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  • Writer's pictureNZ Booklovers

Wildflowers by Peggy Frew


Wildflowers is a very moving story revolving around three sisters. Meg, Nina and their younger sister Amber have grown up in Australia. They are a close knit family, although they are all quite different in their personalities.


We learn that Amber, who was a talented young child actor, has become an addict. Firstly to heroin and latterly to prescription medicine. Meg, as the older sister has decided that she and Nina need to do something to help Amber, so she decides they will take her on a ‘holiday’ to a remote location with a plan to help her detox. Nina is not really comfortable about this but Meg is strong and persuasive.


Nina is struggling with her own issues, and as the narrative revels through a series of reflections on past events in her life, things have almost come to crisis point for her too. She has had a series of affairs in the past and has recently broken up with a long time lover. Nothing is straight forward in that relationship either.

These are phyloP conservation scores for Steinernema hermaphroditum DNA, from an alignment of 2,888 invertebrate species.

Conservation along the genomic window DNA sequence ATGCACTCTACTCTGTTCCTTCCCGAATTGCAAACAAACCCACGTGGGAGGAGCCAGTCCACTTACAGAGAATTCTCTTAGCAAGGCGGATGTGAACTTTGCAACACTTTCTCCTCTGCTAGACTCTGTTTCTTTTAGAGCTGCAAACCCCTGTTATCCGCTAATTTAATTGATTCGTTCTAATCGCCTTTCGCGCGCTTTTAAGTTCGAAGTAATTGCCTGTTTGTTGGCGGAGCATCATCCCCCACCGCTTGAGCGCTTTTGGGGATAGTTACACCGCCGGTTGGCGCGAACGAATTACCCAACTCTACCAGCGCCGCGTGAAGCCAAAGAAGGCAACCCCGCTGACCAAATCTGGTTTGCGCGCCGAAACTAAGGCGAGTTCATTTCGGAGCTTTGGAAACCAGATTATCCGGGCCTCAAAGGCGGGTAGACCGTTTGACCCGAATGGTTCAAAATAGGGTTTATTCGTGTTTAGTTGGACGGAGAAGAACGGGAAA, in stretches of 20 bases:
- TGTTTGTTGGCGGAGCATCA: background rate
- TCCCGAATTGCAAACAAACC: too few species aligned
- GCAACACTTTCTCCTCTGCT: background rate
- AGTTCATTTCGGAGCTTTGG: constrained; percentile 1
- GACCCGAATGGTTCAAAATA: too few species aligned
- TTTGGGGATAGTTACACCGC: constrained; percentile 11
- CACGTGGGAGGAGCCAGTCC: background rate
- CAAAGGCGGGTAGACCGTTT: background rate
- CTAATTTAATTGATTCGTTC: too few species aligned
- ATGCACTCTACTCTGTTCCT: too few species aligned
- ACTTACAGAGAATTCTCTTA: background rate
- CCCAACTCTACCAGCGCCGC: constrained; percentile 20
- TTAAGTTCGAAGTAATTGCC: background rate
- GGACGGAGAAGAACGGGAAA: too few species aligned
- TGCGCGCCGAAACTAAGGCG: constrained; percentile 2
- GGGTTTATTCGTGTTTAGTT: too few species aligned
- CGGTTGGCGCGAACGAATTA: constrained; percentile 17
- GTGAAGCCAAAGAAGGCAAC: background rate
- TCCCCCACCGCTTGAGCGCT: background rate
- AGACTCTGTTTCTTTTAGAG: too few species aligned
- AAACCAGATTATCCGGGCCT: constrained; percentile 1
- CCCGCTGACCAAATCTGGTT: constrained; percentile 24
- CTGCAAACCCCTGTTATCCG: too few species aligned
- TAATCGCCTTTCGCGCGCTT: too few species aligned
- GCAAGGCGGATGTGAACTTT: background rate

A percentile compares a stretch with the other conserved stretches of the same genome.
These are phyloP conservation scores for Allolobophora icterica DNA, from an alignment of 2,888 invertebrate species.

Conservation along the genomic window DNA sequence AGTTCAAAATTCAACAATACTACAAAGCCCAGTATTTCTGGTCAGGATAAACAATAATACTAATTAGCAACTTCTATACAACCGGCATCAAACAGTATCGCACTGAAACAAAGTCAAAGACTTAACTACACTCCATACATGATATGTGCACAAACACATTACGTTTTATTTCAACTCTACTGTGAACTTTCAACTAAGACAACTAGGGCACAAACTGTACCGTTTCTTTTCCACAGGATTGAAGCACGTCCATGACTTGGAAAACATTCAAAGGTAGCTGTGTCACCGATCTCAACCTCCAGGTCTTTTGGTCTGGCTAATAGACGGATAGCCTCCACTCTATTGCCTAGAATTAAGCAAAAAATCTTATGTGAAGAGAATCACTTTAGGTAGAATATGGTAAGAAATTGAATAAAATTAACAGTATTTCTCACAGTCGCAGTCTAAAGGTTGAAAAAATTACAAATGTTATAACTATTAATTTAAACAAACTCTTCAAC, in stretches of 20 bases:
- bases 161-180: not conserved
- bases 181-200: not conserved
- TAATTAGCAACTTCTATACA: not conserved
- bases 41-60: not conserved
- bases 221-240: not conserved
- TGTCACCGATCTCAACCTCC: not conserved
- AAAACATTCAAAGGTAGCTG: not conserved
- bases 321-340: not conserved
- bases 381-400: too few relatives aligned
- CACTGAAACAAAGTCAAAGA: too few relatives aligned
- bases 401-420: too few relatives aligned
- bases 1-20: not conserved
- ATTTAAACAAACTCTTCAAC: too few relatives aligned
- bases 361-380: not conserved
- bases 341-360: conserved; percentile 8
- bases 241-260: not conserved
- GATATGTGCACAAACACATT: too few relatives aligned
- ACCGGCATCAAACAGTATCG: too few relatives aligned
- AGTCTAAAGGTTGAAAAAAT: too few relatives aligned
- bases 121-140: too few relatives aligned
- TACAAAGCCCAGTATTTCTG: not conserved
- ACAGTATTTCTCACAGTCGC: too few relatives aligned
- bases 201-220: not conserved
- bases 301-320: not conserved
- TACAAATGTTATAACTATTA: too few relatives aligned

Meg is the bold sister, the capable one who takes things in hand. But there are sad events in her own past which may help to explain her desire to make things right for Amber. She also believes their parents let Amber down by letting her get involved in the acting in the first place.


For anyone who has ever had to deal with addiction in a close family member, it is obvious that the ripples of that behaviour carry right through the lives of everyone involved. The damage is not just to the addict, but to everyone who tries to intervene, help or just suffers from the consequences dreadful things that are often said and done.


The actual detox event is confronting and disturbing, and for Nina it’s something she just can’t deal with and needs to be removed from. She wants to help Amber in her own way but can’t cope with Meg’s approach. Nina is on her own journey of healing as well.


How and why Amber became addicted to drugs is revealed as the story progresses. It’s a complicated and complex situation, but also very thought provoking. The author writes beautifully. Her characters are gritty and relatable and although the subject matter is very sad, it’s also a book about love and family bonds.


I have not read any of Peggy Frew’s writing before, but I will be looking out for her earlier work. Wildflowers is her fourth novel.


Reviewer: Rachel White

Allen & Unwin


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